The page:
The sluggish growth environment in turn poses an increasing challenge to the government's fiscal consolidation efforts, which represents the second driver informing Moody's one-notch downgrade of the UK's sovereign rating. When Moody's changed the outlook on the UK's rating to negative in February 2012, the rating agency cited concerns over the increased uncertainty regarding the pace of fiscal consolidation due to materially weaker growth prospects, which contributed to higher than previously expected projections for the deficit, and consequently also an expected rise in the debt burden. Moody's now expects that the UK's gross general government debt level will peak at just over 96% of GDP in 2016. The rating agency says that it would have expected it to peak at a higher level if the government had not reduced its debt stock by transferring funds from the Asset Purchase Facility -- which will equal to roughly 3.7% of GDP in total -- as announced in November 2012.

More specifically, projected tax revenue increases have been difficult to achieve in the UK due to the challenging economic environment. As a result, the weaker economic outturn has substantially slowed the anticipated pace of deficit and debt-to-GDP reduction, and is likely to continue to do so over the medium term. After it was elected in 2010, the government outlined a fiscal consolidation programme that would run through this parliament's five-year term and place the net public-sector debt-to-GDP ratio on a declining trajectory by the 2015-16 financial year. (Although it was not one of the government's targets, Moody's had expected the UK's gross general government debt -- a key debt metric in the rating agency's analysis -- to start declining in the 2014-15 financial year.) Now, however, the government has announced that fiscal consolidation will extend into the next parliament, which necessarily makes their implementation less certain.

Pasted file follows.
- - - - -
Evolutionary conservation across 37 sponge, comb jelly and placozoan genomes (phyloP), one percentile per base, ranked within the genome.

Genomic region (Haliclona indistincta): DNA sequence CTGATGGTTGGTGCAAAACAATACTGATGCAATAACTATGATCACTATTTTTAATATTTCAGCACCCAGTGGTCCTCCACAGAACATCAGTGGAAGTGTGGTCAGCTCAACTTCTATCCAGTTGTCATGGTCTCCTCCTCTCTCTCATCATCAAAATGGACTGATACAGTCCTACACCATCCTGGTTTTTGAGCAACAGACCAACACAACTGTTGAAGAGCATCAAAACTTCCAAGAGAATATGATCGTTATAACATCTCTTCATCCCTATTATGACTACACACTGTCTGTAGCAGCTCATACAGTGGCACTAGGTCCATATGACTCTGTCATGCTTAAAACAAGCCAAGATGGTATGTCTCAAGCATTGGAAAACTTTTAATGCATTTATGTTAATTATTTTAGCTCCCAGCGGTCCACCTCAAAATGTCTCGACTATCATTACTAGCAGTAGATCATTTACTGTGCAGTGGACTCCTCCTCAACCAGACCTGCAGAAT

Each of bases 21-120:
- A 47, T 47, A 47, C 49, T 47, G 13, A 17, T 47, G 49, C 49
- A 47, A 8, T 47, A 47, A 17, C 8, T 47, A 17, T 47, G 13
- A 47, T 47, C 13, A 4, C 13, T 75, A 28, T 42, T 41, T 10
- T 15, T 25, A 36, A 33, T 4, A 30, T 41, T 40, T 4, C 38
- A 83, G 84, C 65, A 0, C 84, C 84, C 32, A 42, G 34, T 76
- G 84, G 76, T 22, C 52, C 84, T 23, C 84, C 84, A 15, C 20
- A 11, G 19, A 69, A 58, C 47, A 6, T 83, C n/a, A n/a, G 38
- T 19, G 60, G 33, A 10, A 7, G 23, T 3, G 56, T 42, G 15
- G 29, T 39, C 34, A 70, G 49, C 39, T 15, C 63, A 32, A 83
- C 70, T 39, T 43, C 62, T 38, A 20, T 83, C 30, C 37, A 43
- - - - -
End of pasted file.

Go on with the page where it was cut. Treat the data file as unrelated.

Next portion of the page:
Taken together, the slower-than-expected recovery, the higher debt load and the policy uncertainties combine to form the third driver of today's rating action -- namely, the erosion of the shock-absorption capacity of the UK's balance sheet. Moody's believes that the mounting debt levels in a low-growth environment have impaired the sovereign's ability to contain and quickly reverse the impact of adverse economic or financial shocks. For example, given the pace of deficit and debt reduction that Moody's has observed since 2010, there is a risk that the UK government may not be able to reverse the debt trajectory before the next economic shock or cyclical downturn in the economy.